Bill of quantity
The bill of quantity should provide a detailed written description of individual items that have been specified and the number or quantity of each item. Materials that are to be used should be specified and dimensions included.
Estimate the length of time that the work will take to complete.
Clearly state whether your time estimates are for the work to be undertaken by hand or with the aid of an excavator. If an excavator is to be used, clearly show how much it will cost and how long it will be on site.
Note the assumptions made about the movement of materials around the site. State whether this includes the use of power barrows, tracked dumpers or air-lifting material. Any additional cost involved in hiring or chartering this equipment should be included in cost calculations.
Clearly state whether materials are to be imported to the site. Importing materials will usually reduce the number of work days required to complete work. Remember to include the cost of materials and any additional transport costs in your calculations.
Technical surveying instruments such as theodolites and distomats are not required for this type of survey: the most useful tool is a good pair of eyes and attention to detail. Surveyors should be equipped with a measuring wheel, a clinometer to measure gradient along and across the path, and a tape measure. A GPS should be used to generate accurate grid reference information. If this is not available, a map and a compass will suffice. Information is collected in the field using a survey sheet. Waterproof copies of survey sheets are very useful and a clipboard is essential.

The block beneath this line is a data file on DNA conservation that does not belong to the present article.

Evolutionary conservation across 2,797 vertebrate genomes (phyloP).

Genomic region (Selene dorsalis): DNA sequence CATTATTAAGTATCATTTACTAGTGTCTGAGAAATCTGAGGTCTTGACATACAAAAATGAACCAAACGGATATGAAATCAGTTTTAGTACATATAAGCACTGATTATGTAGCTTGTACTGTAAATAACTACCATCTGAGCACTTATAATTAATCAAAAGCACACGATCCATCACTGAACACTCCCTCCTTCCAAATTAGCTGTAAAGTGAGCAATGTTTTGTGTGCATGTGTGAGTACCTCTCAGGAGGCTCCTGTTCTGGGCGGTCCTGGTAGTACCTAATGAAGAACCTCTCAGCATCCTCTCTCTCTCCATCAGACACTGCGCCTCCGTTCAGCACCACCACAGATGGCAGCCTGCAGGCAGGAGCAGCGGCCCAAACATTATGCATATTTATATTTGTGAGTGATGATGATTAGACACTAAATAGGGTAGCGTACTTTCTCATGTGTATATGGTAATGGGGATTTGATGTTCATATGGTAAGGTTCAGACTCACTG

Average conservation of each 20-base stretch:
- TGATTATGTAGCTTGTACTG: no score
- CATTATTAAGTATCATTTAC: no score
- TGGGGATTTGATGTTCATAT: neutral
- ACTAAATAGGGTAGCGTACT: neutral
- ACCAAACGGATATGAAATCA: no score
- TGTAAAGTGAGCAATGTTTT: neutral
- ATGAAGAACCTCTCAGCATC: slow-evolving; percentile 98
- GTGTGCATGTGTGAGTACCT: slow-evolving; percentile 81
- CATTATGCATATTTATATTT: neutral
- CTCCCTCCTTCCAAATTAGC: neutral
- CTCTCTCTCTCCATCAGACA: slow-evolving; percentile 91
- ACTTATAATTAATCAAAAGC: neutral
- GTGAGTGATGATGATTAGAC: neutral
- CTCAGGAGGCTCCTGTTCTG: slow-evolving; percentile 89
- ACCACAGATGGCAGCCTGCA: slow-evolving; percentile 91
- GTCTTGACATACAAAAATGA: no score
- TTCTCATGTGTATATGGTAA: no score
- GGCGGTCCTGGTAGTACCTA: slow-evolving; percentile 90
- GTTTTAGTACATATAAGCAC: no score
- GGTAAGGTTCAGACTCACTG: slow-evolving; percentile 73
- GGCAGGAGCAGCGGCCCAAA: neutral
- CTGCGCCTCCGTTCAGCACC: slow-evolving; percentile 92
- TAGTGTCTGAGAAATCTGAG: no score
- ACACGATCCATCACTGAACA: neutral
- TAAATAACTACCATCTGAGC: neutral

- Specify appropriately: Path repairs should reflect the terrain which they cross. Do not over-engineer paths in a rugged mountain environment. Always maintain the informal nature of upland paths.
- Use appropriate materials: Identify the appropriate sources for materials available on site if possible. If this is not practicable or appropriate ensure that imported materials match those on site.
- Realign if necessary: Evolved path lines that climb directly uphill are associated with numerous management problems. It may be possible to realign a path to reduce the gradient and make it more attractive to walkers and less intrusive, allowing the original line to recover.
- Be aware of budgets: If budgets are limited, identify priority sections and ensure that specifications are prepared for those sections first. There is little point wasting resources preparing specifications that are unlikely to happen in the near future. Remember, a specification survey will have a shelf-life of no more than 3 years.
- Employ suitably experienced and qualified staff: Red surveys rely to a large extent on the judgement and experience of the surveyor. Surveyors should have extensive experience of path development processes and path repair techniques.
- Surveyors are not infallible: Specifications are based on one or two visits to a site. Modifications may be required to specifications as work progresses and a contingency plan should allow for this.
knoll or bank
burn or other watercourse
seepage or waterflow
wet path surface
rough path surface
aggregate with geotextile
aggregate with anchorbars
turf islands or hags